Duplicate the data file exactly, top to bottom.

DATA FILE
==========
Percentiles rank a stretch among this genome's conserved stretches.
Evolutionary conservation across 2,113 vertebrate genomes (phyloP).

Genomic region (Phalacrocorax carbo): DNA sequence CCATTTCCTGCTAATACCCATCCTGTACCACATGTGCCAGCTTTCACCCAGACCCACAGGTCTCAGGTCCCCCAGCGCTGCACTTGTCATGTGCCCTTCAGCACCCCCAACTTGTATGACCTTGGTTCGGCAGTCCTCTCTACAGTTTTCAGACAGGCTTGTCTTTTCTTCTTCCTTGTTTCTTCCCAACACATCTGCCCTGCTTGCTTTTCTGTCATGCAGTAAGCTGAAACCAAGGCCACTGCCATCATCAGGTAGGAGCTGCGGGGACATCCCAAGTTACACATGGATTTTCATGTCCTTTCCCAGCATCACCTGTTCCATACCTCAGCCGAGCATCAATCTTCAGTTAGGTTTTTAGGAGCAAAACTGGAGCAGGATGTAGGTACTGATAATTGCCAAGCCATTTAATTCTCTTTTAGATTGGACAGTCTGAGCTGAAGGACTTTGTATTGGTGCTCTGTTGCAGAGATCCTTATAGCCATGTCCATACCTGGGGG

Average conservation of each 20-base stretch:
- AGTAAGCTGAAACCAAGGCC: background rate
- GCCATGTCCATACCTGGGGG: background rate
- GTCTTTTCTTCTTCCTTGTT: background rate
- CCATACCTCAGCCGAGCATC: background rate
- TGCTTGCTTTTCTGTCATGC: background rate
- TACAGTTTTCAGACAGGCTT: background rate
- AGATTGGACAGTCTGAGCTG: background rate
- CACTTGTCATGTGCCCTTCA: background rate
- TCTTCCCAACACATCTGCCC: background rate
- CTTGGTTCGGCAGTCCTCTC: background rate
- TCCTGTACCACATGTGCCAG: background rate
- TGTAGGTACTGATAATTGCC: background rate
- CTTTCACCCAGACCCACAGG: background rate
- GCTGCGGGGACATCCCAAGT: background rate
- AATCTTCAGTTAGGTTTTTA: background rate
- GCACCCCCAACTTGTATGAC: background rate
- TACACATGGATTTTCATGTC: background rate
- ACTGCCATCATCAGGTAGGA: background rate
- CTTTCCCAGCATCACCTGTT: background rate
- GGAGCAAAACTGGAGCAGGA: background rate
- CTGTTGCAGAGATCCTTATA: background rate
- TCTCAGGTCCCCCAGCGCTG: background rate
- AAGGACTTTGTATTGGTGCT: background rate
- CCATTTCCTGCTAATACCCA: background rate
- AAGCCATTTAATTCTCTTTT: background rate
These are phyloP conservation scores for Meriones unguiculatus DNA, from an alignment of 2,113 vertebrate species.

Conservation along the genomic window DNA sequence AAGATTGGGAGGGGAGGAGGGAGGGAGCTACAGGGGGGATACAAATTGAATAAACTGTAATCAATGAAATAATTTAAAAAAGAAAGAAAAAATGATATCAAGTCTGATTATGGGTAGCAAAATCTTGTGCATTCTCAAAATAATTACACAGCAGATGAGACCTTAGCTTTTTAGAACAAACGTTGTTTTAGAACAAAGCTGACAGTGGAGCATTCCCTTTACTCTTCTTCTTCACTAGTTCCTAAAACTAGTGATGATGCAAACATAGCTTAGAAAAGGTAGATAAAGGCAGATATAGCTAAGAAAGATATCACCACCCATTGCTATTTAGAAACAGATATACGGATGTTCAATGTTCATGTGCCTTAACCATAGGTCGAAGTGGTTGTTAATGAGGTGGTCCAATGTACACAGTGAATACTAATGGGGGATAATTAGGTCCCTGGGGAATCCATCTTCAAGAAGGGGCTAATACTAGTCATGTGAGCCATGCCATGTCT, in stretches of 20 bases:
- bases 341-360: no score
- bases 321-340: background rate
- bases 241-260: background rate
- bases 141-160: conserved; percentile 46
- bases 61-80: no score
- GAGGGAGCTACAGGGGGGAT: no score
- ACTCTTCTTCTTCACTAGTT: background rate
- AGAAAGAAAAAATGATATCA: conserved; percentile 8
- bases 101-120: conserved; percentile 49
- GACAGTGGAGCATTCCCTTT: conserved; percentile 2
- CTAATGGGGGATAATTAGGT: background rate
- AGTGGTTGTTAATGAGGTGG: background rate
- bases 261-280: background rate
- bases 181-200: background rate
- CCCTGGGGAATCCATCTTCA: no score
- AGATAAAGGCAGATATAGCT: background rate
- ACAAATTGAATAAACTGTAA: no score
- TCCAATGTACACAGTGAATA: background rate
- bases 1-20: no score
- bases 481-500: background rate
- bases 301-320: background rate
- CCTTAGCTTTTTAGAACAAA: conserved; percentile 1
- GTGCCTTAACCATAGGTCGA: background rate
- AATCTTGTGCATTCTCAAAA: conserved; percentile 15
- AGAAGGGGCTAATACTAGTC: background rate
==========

Percentiles rank a stretch among this genome's conserved stretches.
Evolutionary conservation across 2,113 vertebrate genomes (phyloP).

Genomic region (Phalacrocorax carbo): DNA sequence CCATTTCCTGCTAATACCCATCCTGTACCACATGTGCCAGCTTTCACCCAGACCCACAGGTCTCAGGTCCCCCAGCGCTGCACTTGTCATGTGCCCTTCAGCACCCCCAACTTGTATGACCTTGGTTCGGCAGTCCTCTCTACAGTTTTCAGACAGGCTTGTCTTTTCTTCTTCCTTGTTTCTTCCCAACACATCTGCCCTGCTTGCTTTTCTGTCATGCAGTAAGCTGAAACCAAGGCCACTGCCATCATCAGGTAGGAGCTGCGGGGACATCCCAAGTTACACATGGATTTTCATGTCCTTTCCCAGCATCACCTGTTCCATACCTCAGCCGAGCATCAATCTTCAGTTAGGTTTTTAGGAGCAAAACTGGAGCAGGATGTAGGTACTGATAATTGCCAAGCCATTTAATTCTCTTTTAGATTGGACAGTCTGAGCTGAAGGACTTTGTATTGGTGCTCTGTTGCAGAGATCCTTATAGCCATGTCCATACCTGGGGG

Average conservation of each 20-base stretch:
- AGTAAGCTGAAACCAAGGCC: background rate
- GCCATGTCCATACCTGGGGG: background rate
- GTCTTTTCTTCTTCCTTGTT: background rate
- CCATACCTCAGCCGAGCATC: background rate
- TGCTTGCTTTTCTGTCATGC: background rate
- TACAGTTTTCAGACAGGCTT: background rate
- AGATTGGACAGTCTGAGCTG: background rate
- CACTTGTCATGTGCCCTTCA: background rate
- TCTTCCCAACACATCTGCCC: background rate
- CTTGGTTCGGCAGTCCTCTC: background rate
- TCCTGTACCACATGTGCCAG: background rate
- TGTAGGTACTGATAATTGCC: background rate
- CTTTCACCCAGACCCACAGG: background rate
- GCTGCGGGGACATCCCAAGT: background rate
- AATCTTCAGTTAGGTTTTTA: background rate
- GCACCCCCAACTTGTATGAC: background rate
- TACACATGGATTTTCATGTC: background rate
- ACTGCCATCATCAGGTAGGA: background rate
- CTTTCCCAGCATCACCTGTT: background rate
- GGAGCAAAACTGGAGCAGGA: background rate
- CTGTTGCAGAGATCCTTATA: background rate
- TCTCAGGTCCCCCAGCGCTG: background rate
- AAGGACTTTGTATTGGTGCT: background rate
- CCATTTCCTGCTAATACCCA: background rate
- AAGCCATTTAATTCTCTTTT: background rate
These are phyloP conservation scores for Meriones unguiculatus DNA, from an alignment of 2,113 vertebrate species.

Conservation along the genomic window DNA sequence AAGATTGGGAGGGGAGGAGGGAGGGAGCTACAGGGGGGATACAAATTGAATAAACTGTAATCAATGAAATAATTTAAAAAAGAAAGAAAAAATGATATCAAGTCTGATTATGGGTAGCAAAATCTTGTGCATTCTCAAAATAATTACACAGCAGATGAGACCTTAGCTTTTTAGAACAAACGTTGTTTTAGAACAAAGCTGACAGTGGAGCATTCCCTTTACTCTTCTTCTTCACTAGTTCCTAAAACTAGTGATGATGCAAACATAGCTTAGAAAAGGTAGATAAAGGCAGATATAGCTAAGAAAGATATCACCACCCATTGCTATTTAGAAACAGATATACGGATGTTCAATGTTCATGTGCCTTAACCATAGGTCGAAGTGGTTGTTAATGAGGTGGTCCAATGTACACAGTGAATACTAATGGGGGATAATTAGGTCCCTGGGGAATCCATCTTCAAGAAGGGGCTAATACTAGTCATGTGAGCCATGCCATGTCT, in stretches of 20 bases:
- bases 341-360: no score
- bases 321-340: background rate
- bases 241-260: background rate
- bases 141-160: conserved; percentile 46
- bases 61-80: no score
- GAGGGAGCTACAGGGGGGAT: no score
- ACTCTTCTTCTTCACTAGTT: background rate
- AGAAAGAAAAAATGATATCA: conserved; percentile 8
- bases 101-120: conserved; percentile 49
- GACAGTGGAGCATTCCCTTT: conserved; percentile 2
- CTAATGGGGGATAATTAGGT: background rate
- AGTGGTTGTTAATGAGGTGG: background rate
- bases 261-280: background rate
- bases 181-200: background rate
- CCCTGGGGAATCCATCTTCA: no score
- AGATAAAGGCAGATATAGCT: background rate
- ACAAATTGAATAAACTGTAA: no score
- TCCAATGTACACAGTGAATA: background rate
- bases 1-20: no score
- bases 481-500: background rate
- bases 301-320: background rate
- CCTTAGCTTTTTAGAACAAA: conserved; percentile 1
- GTGCCTTAACCATAGGTCGA: background rate
- AATCTTGTGCATTCTCAAAA: conserved; percentile 15
- AGAAGGGGCTAATACTAGTC: background rate